The cavalry, along with the infantry, became more professional in this period but it retained its greater social and military prestige than the infantry. Light cavalry was introduced for skirmishing and scouting because of its advantage in speed and mobility. The new types of cavalry units introduced in this period were the dragoons or mounted infantry.

Dragoons were intended to travel on horseback but fight on foot and were armed with carbines and pistols. Even orthodox cavalry carried firearms, especially the pistol, which they used in a tactic known as the caracole. Cavalry charges using swords on undisciplined infantry could still be quite decisive, but a frontal charge against well-ordered musketeers and pikemen was all but futile. Cavalry units, from the 16th century on, were more likely to charge other cavalry on the flanks of an infantry formation and try to work their way behind the enemy infantry. When they achieved this and pursued a fleeing enemy, heavy cavalry could still destroy an enemy army.


The spread of European power around the world was closely tied to naval developments in this period. The caravel for the first time made unruly seas like the Atlantic Ocean open to exploration, trade, and military conquest. While in all previous eras, European navies had been largely confined to operations in coastal waters, and were generally used only in a support role for land-based forces, this changed with the introduction of the new vessels like the caravel, carack and galleon and the increasing importance of international waterborne trade in the sixteenth and seventeenth centuries. The new caravels were large enough and powerful enough to be armed with cannons with which they could bombard both shoreline defenses and other vessels.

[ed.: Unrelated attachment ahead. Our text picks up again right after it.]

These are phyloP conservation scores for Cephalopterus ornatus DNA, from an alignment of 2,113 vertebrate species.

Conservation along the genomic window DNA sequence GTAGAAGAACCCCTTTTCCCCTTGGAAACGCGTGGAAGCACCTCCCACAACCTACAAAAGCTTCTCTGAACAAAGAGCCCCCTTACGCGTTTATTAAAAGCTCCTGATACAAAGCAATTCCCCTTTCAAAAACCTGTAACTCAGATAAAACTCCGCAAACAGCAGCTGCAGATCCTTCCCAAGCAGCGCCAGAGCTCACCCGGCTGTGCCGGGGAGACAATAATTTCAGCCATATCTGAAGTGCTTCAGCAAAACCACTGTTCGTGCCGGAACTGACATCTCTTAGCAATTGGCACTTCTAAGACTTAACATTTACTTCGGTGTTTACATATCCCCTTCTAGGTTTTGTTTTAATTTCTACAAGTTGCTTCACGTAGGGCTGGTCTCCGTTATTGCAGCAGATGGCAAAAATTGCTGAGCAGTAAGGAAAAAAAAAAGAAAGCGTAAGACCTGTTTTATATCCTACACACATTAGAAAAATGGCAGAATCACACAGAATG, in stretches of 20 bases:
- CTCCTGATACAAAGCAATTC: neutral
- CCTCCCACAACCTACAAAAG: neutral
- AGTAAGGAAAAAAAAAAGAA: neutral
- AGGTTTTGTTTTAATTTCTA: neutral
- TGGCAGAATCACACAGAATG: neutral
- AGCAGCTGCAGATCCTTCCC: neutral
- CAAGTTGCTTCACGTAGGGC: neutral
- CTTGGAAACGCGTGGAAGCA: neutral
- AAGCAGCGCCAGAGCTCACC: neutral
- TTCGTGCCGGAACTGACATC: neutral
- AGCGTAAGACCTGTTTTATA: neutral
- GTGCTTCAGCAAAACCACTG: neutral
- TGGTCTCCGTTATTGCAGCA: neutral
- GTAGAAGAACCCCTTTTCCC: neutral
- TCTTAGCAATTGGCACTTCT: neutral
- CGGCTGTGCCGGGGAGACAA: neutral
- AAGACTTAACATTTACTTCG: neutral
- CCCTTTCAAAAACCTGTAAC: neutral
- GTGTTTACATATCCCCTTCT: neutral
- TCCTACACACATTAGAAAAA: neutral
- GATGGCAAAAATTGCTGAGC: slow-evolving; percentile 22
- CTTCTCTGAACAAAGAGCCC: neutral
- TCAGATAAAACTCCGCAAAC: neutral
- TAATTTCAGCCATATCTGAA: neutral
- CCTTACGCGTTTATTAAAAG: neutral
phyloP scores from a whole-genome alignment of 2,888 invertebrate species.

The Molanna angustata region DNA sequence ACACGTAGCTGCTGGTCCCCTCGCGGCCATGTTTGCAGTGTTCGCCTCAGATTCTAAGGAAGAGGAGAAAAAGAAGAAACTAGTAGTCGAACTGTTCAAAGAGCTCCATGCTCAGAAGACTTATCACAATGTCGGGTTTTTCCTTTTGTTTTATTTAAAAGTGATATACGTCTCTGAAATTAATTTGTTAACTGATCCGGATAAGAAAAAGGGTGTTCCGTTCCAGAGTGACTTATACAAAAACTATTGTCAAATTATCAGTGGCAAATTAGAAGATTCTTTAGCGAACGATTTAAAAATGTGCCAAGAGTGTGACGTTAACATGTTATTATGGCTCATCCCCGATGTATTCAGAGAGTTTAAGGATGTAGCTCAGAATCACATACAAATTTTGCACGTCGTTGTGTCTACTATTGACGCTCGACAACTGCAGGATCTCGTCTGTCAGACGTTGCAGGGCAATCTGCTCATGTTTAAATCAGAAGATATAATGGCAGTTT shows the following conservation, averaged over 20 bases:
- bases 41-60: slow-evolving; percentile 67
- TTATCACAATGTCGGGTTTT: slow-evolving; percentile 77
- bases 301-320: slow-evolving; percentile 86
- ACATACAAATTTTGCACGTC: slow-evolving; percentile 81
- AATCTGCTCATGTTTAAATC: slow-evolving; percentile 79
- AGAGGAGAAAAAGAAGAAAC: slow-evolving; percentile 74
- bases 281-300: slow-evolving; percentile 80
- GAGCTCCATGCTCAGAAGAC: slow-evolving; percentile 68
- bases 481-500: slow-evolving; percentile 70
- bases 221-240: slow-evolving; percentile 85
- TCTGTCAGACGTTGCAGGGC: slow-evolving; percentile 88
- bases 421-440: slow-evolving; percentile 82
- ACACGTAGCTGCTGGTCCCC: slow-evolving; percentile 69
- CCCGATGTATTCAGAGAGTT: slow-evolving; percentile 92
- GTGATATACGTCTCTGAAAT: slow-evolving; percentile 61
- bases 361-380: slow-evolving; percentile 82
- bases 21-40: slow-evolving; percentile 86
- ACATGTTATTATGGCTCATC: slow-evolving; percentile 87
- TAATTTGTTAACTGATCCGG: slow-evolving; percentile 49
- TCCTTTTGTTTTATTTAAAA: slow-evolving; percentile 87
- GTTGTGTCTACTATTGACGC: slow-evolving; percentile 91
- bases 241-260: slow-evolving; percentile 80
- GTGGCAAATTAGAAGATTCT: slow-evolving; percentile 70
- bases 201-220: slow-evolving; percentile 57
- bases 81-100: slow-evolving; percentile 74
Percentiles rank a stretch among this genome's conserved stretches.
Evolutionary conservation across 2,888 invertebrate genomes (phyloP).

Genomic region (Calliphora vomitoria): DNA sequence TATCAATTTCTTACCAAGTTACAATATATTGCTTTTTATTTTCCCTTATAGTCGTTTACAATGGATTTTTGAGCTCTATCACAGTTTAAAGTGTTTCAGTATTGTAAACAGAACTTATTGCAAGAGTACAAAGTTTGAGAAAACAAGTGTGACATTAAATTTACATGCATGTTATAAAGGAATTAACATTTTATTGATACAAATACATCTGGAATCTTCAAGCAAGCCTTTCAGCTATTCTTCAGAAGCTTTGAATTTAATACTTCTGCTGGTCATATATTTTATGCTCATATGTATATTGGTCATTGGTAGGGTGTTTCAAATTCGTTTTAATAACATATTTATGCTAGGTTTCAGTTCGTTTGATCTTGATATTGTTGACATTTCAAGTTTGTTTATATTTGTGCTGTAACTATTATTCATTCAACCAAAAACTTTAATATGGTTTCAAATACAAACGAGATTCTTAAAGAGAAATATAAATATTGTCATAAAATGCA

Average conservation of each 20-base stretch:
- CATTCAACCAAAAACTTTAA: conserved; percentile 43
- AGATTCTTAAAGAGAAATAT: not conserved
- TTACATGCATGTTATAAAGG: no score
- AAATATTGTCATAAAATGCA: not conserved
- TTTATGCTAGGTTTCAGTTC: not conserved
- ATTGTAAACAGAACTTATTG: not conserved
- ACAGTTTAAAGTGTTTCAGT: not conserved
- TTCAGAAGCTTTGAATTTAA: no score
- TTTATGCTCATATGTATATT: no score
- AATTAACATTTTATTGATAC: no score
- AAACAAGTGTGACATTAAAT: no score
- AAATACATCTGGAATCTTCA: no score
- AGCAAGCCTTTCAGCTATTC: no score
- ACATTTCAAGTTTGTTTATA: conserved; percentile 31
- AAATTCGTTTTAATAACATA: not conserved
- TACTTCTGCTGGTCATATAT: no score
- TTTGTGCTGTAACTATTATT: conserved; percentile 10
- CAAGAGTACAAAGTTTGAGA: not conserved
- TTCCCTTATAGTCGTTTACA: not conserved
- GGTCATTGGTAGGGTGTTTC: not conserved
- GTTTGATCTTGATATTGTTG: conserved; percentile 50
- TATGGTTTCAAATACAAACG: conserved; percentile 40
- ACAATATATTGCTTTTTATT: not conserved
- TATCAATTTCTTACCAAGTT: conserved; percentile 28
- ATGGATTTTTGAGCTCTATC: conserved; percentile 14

The Habsburg family was the head of Spain starting in 1516. 



  • Milan
  • Navarre 
  • Scotland
  • Genoa
  • Florence
  • Savoy
  • Austria


  • Portugal
  • England
  • Venice




Grapefruitlemons, and limes were also grown in quantity, Spain's other significant orchard crops were applesbananaspearspeachesapricotsplumscherriesfigs, and nutsThe principal vegetable crops were potatoestomatoesonionscabbagespeppers, and string beansAlso small quantities of tobaccocottonflax, and hemp are cultivated in the nation. Milk production from cowssheep, and goats are popular. Beef, lamb and mutton are the popular meat in the nation to eat. Fish is also popular to eat. 

Colonies And Vassals 


  • Hispaniola
  • Cuba
  • Jamaica
  • Puerto Rico
  • New Spain
  • Canary Islands
  • Bermuda
  • Florida (Playa de Palmeras)
  • Namibia 
  • Bissagos 
  • Morocco